by Michael Daley

We were speaking about the earthquake.
Some were in high school then, others on a farm,
one driving, a few forgot.
A big tv swung from a classroom wall.
Waves in the tulip fields, yellow and magenta,
we followed the trough and crest as one of us
rolled his hand above a plate of corn.
We have no tornados or hurricanes.
A blizzard’s an insult.
We have floods and fill sandbags—
for earthquakes, drills.
Warned of tsunami, we alone are ready.
I asked if I might tell my dream
and began before objections,
though someone groaned.
“It’s short, nothing happens,” I reassured
and swept my hands with speed to show the cloud
arose in mist above church spires,
Crusaders’ lances on the march.
I saw the mountain peaks revolve about the city
where an insect in a helmet
raised a puff of motorcycle exhaust.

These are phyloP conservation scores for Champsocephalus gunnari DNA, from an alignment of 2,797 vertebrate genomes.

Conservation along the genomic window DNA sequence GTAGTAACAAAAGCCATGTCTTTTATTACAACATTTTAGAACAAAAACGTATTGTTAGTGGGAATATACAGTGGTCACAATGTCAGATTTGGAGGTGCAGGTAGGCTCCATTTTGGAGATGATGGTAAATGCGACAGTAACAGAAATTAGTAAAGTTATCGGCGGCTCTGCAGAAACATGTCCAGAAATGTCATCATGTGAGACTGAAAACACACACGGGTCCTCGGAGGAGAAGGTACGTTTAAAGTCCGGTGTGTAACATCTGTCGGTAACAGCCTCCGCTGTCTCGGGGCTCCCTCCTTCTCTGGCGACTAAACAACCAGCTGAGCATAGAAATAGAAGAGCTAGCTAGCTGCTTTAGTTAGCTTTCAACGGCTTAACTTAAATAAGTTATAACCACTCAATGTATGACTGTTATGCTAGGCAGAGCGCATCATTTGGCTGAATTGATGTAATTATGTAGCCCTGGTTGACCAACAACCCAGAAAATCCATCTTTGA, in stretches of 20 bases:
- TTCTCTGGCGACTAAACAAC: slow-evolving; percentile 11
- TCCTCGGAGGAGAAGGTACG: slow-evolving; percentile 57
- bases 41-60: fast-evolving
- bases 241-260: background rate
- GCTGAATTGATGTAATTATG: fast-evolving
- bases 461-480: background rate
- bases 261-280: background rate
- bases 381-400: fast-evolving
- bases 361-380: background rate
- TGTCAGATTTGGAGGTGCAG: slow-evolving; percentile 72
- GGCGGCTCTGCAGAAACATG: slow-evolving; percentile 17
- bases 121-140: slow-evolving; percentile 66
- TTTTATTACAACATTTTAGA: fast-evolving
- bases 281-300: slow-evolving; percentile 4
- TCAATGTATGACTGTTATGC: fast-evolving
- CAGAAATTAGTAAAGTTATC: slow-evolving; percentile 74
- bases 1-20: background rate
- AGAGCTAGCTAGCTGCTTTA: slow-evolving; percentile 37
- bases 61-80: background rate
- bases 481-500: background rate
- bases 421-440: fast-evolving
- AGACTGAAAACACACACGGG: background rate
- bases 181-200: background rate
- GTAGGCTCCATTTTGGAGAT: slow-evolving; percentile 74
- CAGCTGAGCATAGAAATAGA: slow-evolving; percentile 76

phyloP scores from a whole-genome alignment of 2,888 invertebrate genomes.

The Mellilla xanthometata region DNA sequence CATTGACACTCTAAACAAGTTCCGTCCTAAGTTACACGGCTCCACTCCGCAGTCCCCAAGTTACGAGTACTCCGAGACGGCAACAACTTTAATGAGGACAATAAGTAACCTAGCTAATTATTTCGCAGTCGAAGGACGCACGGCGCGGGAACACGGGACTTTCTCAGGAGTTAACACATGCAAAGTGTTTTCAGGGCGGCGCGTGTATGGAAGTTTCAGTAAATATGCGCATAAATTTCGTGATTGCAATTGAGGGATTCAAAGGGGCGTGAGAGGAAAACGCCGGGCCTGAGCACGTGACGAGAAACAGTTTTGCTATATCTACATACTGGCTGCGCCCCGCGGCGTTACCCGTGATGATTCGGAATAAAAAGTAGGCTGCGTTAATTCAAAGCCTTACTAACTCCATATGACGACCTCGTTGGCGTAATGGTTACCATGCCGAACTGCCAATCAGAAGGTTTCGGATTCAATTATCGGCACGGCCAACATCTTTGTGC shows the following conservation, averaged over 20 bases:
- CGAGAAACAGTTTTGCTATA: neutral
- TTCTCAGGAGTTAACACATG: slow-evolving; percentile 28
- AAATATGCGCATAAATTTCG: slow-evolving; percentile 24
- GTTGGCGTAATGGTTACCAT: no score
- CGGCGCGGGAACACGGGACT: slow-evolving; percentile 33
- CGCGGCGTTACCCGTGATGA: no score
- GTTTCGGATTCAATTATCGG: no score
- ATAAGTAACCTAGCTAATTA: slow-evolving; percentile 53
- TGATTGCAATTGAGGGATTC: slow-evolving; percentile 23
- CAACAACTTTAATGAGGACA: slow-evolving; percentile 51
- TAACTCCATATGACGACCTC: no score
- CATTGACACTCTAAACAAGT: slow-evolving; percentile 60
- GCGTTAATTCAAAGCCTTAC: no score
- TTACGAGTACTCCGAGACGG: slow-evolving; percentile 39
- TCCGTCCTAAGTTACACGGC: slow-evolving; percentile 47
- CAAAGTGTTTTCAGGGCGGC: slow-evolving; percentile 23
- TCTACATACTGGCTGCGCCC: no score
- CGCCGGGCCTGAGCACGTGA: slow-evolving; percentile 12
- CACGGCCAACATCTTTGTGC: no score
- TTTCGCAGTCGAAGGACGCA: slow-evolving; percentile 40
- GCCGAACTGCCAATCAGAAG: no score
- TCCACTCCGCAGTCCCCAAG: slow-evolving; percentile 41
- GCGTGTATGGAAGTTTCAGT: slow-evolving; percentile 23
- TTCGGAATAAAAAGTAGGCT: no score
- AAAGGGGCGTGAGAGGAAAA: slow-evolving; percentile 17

It oozed to a stately cloud
genied from the shining spout of a cylinder
a rich purple—the whole contraption like a zeppelin,
it spun toward me, lonely soul on the dusty path.
Swift across summer air it swam, cloud in tow.
I turned to run back down the mountain,
but felt its metal heat, and I woke up,
and everyone laughed—because we wake
before danger kills us, or it really was
that dream where nothing happens,
or has the mumbling eccentric at the end of the table
finally shut up? And all through dessert
I couldn’t say another word.

Michael-DaleyMichael Daley, born and raised in Dorchester, Massachusetts, took vows and prepared for the priesthood. Upon leaving religious life at 21, he was wild in the streets, protesting wars and seeking a life of experience. His work has appeared in APR, Hudson Review, Seattle Review, North American Review, and Writers Almanac, as well as current or recent issues of Rhino, Gargoyle, Spillway and elsewhere. His books include The Straits, To Curve, Moonlight in the Redemptive Forest, and a recent translation of Alter Mundus by Lucia Gazzino.

Image Credit: Paula Borowska on unsplash


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